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Pasco Tribune

Zephyrhills mayor turns pirate to pay off bet


Published:   |   Updated: November 27, 2013 at 08:30 AM

ZEPHYRHILLS — Danny Burgess said “Ahrrr” as he sat down at Monday evening’s city council meeting.

It wasn’t clear if the Zephyrhills mayor was getting into character — he was wearing Pasco High School’s mascot’s costume: a pirate — or lamenting his predicament. Or both.

Burgess was paying a debt owed to Dade City Mayor Camille Hernandez after the Zephyrhills High Bulldogs lost to the Pasco High Pirates in the schools’ annual football rivalry called the 9-Mile War.

It is about nine miles between Zephyrhills High and Pasco High, which is in Dade City.

Before this year’s game on Nov. 1, Burgess called Hernandez and suggested a friendly wager on the outcome of the game. Hernandez accepted the challenge: The losing team’s respective mayor would wear the mascot costume of the winning school to the next city council or city commission meeting.

“Anytime; I’m always up for a challenge,” said Hernandez.

“I told them to make sure the pirate costume is really nice and make sure Danny fits into it so he can come and visit us,” Hernandez said before the game.

Burgess, not to be out smack-talked, said: “While she is being very nice to get the Pirate mascot costume ready, I told the cheerleaders to work our mascot extra hard … so it will be nice and sweaty.”

The Pirates won the game 24-16.

Burgess followed through with his promise, and Hernandez was there to observe his fulfillment of the terms of their wager.

As the mayors shook hands and posed for photographs, Burgess said, “This is what community is all about. Dade City and Zephyrhills have a long history of friendly rivalry. We’re in this together in east Pasco, and I think this is wonderful example of that.”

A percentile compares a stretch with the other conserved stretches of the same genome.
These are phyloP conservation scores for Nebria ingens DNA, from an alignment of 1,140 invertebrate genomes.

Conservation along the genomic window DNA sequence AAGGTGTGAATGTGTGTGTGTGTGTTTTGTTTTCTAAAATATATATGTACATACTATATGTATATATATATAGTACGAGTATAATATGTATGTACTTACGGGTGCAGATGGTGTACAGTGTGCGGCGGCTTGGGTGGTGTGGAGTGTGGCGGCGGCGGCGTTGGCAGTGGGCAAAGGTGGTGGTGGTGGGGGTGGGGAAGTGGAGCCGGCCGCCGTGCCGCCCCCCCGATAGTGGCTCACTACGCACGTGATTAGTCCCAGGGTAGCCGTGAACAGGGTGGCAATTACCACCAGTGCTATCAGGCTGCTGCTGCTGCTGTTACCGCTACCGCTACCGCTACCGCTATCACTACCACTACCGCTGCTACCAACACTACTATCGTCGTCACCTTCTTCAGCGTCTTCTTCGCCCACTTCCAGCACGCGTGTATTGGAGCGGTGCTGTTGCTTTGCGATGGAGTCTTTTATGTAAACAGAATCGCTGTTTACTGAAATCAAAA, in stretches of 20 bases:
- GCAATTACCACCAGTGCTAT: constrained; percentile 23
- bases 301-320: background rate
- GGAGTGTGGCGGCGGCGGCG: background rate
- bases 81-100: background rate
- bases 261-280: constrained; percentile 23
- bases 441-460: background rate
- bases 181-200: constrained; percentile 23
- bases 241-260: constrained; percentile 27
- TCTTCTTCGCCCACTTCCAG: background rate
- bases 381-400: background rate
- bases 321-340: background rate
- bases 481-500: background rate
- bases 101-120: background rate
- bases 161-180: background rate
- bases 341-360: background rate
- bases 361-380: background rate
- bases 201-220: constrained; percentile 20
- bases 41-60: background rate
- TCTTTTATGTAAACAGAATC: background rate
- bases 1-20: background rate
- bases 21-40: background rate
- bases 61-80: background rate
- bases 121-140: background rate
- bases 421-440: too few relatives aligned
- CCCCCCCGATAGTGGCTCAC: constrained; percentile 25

“You’re right about our communities,” Hernandez said. “It’s a pleasure to be here and working together. Thank you for being a great sport. It’s a great thing and it’s a wonderful example for our young people.”

Burgess then summoned Dr. Xombie (Roger Boyes) and his “fiends,” who also were in costume, to read a letter of thanks to the group, who, until a few weeks ago, had volunteered to bring horror films and other genre of movies to the Home Theater on Main Street to bring attention to the theatre and inspire preservation efforts.

“Over the past year your team has brought our home theater back from the dead,” Burgess read. “From the monthly Friday Night Frights where you aired everybody’s favorite classic scary movies to turning our town upside-down at this year’s Halloween Howl with a theme to remember, ‘Zephyrkills, City of Pure Terror,’ your team exemplifies the very definition of volunteerism and citizenship.”

Burgess read with difficulty because the Pirate’s costume did not supply him a lot of air, but he finished by saying, “The city of Zephyrhills is grateful for all you do and proud to proclaim ‘Dr Xombie and Fiends’ as one of our own.”

Dr. Xombie appeared confused. He said the group had come to City Hall to pay their water bill and couldn’t stay because they all work the graveyard shift.

Burgess had intended to wear the pirate mascot’s uniform for the entire meeting, but the stuffiness of the costume moved him to take it off once he returned to the dais. “The pirate’s life is not for me,” he said.

“I have a newfound respect for all mascots. Donning the pirate costume was not easy,” Burgess said the next day. “I will always be a Bulldog at heart, but in all honesty, it was a lot of fun.”

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